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Right Or Wrong – How Soon I Exercise During a Cold or Flu

June 2013
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I know the stats and what the doctors say:

Cold in the head, exercise away.  Cold in the chest, stay on the couch.  Wait until the symptoms are gone.  Exercise too early and it will prolong recovery from the sickness.  Etcetera, etcetera, yada, yada, yada…

My experience, which is fairly extensive spanning over twelve years, is a little different.  I am not about to advocate against going doctors’ recommendations (that would be stupid) but I will state beyond a shadow of a doubt, for me, standard recommendations would require too much couch time.

First of all, I have trouble sleeping if I don’t get my daily ride.  I’m not tired at 9 or 10 pm and have to try to force myself to fall asleep.  Adding to my consternation, if I take more than a day off, I can’t sleep until the alarm goes off either.  This presents a problem when I’m trying to get more rest to recover from a cold or the flu.

I’ve been running and riding through colds or the flu for more than a decade and I can say for certain, if I follow a few simple rules, I recover faster and am much, much happier.

First, if the hair hurts, I’m on the couch.  We all know what I’m talking about here.  You’ve got the first day when you’re still trying to convince yourself that you’re not going to get sick.  Every once in a while this works, but I always take that first day off.  If my body is trying to kick something, the last thing I want to do is make that process more complicated by stressing it.  The next day, when I know the “I’m not getting sick” mantra didn’t work and I wake up with my hair hurting, I’m either on the couch (if I’m lucky enough to get sick on the weekend) or trudging through a day at the office (though I will take a day off if the bug is bad enough).  This is a day off from the cardio.  There is no chance I’m getting on a bike or running.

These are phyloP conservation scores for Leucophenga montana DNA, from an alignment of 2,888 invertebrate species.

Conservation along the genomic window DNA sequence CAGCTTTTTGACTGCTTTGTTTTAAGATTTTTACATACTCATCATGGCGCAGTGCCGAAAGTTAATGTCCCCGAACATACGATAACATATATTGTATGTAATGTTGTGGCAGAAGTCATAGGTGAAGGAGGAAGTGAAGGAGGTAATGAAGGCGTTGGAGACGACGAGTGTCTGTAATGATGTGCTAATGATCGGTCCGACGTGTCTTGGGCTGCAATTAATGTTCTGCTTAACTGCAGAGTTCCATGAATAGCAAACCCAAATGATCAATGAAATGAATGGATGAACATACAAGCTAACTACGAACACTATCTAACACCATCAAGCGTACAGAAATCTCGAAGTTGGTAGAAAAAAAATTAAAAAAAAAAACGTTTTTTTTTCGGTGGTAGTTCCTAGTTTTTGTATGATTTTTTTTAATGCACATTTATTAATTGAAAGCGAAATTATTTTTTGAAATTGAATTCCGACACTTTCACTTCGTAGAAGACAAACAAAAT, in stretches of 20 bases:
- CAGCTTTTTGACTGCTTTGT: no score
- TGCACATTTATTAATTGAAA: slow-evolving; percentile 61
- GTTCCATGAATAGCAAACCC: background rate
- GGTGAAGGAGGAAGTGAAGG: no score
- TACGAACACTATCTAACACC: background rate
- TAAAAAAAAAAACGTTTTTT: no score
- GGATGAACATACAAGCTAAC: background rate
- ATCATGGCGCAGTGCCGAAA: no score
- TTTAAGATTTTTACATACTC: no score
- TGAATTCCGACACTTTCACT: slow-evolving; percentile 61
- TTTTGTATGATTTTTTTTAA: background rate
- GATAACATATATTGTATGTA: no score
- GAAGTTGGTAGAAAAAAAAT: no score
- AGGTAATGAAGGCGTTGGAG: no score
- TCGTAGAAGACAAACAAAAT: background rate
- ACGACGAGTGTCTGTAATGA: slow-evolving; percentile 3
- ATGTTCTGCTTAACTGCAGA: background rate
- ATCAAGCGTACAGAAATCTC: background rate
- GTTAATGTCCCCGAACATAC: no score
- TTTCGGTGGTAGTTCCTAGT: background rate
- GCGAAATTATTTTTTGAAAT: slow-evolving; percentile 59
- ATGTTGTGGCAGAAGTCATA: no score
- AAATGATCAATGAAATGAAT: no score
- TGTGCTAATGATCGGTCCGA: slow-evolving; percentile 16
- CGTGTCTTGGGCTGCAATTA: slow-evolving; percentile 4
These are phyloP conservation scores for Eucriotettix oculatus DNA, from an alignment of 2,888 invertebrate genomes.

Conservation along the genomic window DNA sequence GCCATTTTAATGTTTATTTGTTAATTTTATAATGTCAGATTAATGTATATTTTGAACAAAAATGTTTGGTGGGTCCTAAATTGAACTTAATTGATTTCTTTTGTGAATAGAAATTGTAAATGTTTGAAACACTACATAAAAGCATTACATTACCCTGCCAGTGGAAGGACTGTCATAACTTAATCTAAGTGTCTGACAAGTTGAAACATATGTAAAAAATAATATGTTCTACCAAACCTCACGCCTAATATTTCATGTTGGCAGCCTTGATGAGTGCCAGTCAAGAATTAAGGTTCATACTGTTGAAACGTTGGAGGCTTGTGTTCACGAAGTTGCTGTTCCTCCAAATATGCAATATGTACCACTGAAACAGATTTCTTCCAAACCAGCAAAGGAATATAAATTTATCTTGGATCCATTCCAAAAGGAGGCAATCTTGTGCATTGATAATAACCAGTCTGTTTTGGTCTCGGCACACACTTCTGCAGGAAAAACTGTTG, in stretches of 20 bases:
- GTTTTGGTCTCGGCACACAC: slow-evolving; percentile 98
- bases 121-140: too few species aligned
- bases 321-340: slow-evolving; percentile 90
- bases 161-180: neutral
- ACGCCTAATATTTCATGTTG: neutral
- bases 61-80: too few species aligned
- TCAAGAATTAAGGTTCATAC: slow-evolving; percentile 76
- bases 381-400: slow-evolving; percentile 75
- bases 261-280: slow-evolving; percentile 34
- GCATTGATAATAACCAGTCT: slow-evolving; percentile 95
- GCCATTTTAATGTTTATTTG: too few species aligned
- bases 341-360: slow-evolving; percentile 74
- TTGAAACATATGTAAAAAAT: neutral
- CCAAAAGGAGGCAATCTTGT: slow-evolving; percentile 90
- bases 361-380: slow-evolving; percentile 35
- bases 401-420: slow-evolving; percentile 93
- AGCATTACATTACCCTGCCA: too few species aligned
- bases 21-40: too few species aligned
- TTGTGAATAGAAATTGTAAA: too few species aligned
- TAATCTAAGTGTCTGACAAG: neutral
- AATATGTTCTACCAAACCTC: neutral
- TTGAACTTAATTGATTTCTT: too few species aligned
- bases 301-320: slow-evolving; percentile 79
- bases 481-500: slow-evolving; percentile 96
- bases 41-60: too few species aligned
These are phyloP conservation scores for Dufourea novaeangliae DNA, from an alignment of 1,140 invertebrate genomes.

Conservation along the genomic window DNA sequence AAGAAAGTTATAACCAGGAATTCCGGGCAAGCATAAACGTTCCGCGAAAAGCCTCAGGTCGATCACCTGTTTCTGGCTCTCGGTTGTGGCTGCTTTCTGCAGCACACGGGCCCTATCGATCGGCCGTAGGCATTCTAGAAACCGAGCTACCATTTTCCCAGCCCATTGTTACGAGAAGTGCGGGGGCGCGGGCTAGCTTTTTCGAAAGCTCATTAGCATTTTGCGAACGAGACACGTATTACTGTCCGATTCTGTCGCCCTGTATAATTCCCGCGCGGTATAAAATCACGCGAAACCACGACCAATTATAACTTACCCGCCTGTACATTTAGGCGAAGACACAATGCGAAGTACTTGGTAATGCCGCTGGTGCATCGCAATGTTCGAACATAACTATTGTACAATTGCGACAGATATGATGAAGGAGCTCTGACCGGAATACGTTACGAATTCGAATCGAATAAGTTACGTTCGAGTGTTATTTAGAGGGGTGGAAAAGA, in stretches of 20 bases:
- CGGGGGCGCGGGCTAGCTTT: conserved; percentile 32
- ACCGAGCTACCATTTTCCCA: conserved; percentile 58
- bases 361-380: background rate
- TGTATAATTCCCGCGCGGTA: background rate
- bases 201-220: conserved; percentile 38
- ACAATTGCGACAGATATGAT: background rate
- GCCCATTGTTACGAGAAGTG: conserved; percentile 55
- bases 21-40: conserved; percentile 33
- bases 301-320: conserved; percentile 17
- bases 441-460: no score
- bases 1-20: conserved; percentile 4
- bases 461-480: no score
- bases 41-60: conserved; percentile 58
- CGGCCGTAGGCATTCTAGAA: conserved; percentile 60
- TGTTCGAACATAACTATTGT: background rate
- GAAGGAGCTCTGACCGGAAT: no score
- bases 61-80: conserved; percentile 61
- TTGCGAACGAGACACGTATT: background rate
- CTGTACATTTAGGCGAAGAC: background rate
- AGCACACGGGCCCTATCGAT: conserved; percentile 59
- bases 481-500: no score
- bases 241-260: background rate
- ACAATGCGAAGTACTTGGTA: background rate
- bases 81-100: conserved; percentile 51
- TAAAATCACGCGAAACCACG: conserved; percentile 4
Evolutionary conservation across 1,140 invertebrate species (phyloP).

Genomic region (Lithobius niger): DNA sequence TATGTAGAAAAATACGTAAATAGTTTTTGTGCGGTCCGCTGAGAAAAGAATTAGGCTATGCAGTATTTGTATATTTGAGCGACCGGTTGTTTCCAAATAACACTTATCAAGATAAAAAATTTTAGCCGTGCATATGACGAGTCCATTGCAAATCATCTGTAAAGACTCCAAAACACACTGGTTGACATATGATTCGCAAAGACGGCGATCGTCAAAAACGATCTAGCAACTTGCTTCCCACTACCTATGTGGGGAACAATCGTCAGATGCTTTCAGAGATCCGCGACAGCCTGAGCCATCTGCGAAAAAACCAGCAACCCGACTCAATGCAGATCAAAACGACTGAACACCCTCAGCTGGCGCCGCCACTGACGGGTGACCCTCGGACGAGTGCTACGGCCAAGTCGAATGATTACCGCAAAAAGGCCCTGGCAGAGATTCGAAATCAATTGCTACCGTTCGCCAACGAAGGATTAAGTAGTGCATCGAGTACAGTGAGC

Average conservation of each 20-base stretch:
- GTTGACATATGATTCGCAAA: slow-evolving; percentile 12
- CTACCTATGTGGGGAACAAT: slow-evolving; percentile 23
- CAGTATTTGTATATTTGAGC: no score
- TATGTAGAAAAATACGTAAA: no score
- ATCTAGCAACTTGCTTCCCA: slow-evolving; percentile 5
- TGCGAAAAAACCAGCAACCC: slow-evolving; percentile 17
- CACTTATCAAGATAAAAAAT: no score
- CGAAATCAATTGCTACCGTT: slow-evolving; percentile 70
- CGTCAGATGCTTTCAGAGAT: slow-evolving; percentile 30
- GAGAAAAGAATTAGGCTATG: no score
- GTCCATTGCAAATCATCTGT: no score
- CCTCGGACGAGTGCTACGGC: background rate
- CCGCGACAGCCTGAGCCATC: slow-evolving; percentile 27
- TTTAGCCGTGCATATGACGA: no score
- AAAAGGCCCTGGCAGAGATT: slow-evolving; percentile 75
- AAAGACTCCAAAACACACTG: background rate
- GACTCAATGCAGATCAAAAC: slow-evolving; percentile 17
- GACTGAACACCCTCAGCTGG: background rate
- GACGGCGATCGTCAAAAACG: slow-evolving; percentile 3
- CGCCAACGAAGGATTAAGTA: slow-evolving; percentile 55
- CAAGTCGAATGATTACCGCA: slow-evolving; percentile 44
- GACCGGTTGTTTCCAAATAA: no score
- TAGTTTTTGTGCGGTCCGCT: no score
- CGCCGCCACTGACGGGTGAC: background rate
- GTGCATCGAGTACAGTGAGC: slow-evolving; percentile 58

Next, it gets a little tricky for how I gauge whether or not I’m going to work out or not.  This last bug that I had really tested my “system”.  With this last bug (sore throat, chest cold, fever, the whole nine yards), I felt better on the third day but I knew darn good and well I wasn’t in any shape to exercise – let alone put a full day in at the office.  I was so wiped out, I ended up taking a nap in the fetal position on the thinly carpeted concrete floor in my office before I went home so I wouldn’t have any issues driving home.  I used a jacket I keep in my warehouse as a pillow.  Under normal circumstances I’ll feel good enough to take an easy ride after a couple of days, but not with this one and I knew it.  The third day was iffy.  Again, I felt much better than the two days prior – I could tell I was getting better, but at about 10:30 in the morning, my energy level just crashed.  I was on my way home from the office at 3 and I knew I was still too hit to ride so I spent the rest of the afternoon on the couch.  Then the fog cleared yesterday.  My energy level, while still low, was rebounding well and I was feeling a little cagey.  Cooped up if you will.  I still had some symptoms, minimal congestion, still coughing (and I could still feel it in my lungs) but the sore throat and mild fever was gone.  I felt much better.  Now, if I were to follow recommendations, with symptoms improving but still present, I’d have stayed on the couch again.  Not in my world.